Daniel Read: Sherburne

SATB chorus a cappella (Package of 10 octavos)

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Additional Info

  • Composer
    Daniel Read
  • Publisher
    G Schirmer Inc
  • Arrangement
    SATB/Choral (SATB/CHOR)
  • Format
    Vocal Score
  • Genre
  • Additional Contributor
    Nahum Tate, edited by Irving Lowens


for SATB chorus a cappella (Package of 10 octavos)

Editor’s Note
Daniel Read (1757-1836), New Haven merchant and gifted composer, was one of the originators of a characteristic of New England Style of composition which predominated in American music for nearly half a century. Through the publication of excellent tune books in many editions, most important of which were The American Singing Book (New Haven, 1785) and The Columbian Harmonist (New Haven, 1793), he exerted a marked influence on the protagonists of the idiom. During his lifetime, his tunes appear to have been even more popular than were those by his better-known contemporary, William Billings.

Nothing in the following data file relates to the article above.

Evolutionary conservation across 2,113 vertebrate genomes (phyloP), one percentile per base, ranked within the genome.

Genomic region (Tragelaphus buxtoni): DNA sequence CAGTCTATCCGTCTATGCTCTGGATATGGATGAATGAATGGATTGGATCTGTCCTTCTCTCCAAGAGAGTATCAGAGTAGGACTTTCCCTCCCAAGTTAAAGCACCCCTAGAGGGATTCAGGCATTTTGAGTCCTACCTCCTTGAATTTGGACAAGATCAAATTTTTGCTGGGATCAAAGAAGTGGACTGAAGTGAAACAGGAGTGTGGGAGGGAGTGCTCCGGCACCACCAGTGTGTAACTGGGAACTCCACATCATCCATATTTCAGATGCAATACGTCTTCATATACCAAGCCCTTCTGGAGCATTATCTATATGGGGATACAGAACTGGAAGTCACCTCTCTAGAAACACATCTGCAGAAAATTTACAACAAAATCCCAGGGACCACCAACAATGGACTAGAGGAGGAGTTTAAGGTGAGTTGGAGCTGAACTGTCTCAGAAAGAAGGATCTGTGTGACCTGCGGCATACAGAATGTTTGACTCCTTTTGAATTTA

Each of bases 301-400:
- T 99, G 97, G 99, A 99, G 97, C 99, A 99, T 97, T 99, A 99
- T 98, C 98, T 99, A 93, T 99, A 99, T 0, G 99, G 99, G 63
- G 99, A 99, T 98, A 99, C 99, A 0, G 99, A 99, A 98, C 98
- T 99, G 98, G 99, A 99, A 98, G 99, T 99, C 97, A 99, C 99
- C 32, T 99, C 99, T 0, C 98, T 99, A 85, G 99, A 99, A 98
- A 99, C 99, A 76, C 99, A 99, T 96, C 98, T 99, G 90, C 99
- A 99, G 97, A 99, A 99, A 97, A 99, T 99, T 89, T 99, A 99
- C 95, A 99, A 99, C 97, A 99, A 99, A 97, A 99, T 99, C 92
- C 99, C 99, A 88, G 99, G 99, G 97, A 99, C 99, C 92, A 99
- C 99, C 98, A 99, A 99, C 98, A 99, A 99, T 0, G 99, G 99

The fuguing tune “Sherburne” was without question one of the greatest favorites of the entire era, and certainly one of the classics of early American Music. It was no exaggeration to say that until the Civil War days, few Americans tune books were published in which it was not included. “Sherburne” is also one of the masterpieces of the fuguing-tune idiom. It is a typical example of Read’s best work, revealing him as a composer of striking originality and bold inventiveness in the small forms favored in young America.

The famous Christmas text by Nahum Tate (1652-1715), England’s third poet-laureate and librettist of Purcell’s Dido and Aeneas, is still given a place of honor in most contemporary hymnals. It is perhaps the last surviving remnant of the 250-year-old “New Version” of Psalms of David co-authored by Tate and Nicholas Brady. Read’s setting of the poem supplanted in popular favor an earlier one by William Billings, and although many later settings appeared, “Sherburne” was never seriously challenged by any of the others. Of Tate’s six stanzas, only the first and last are here included.

— Irving Lowens

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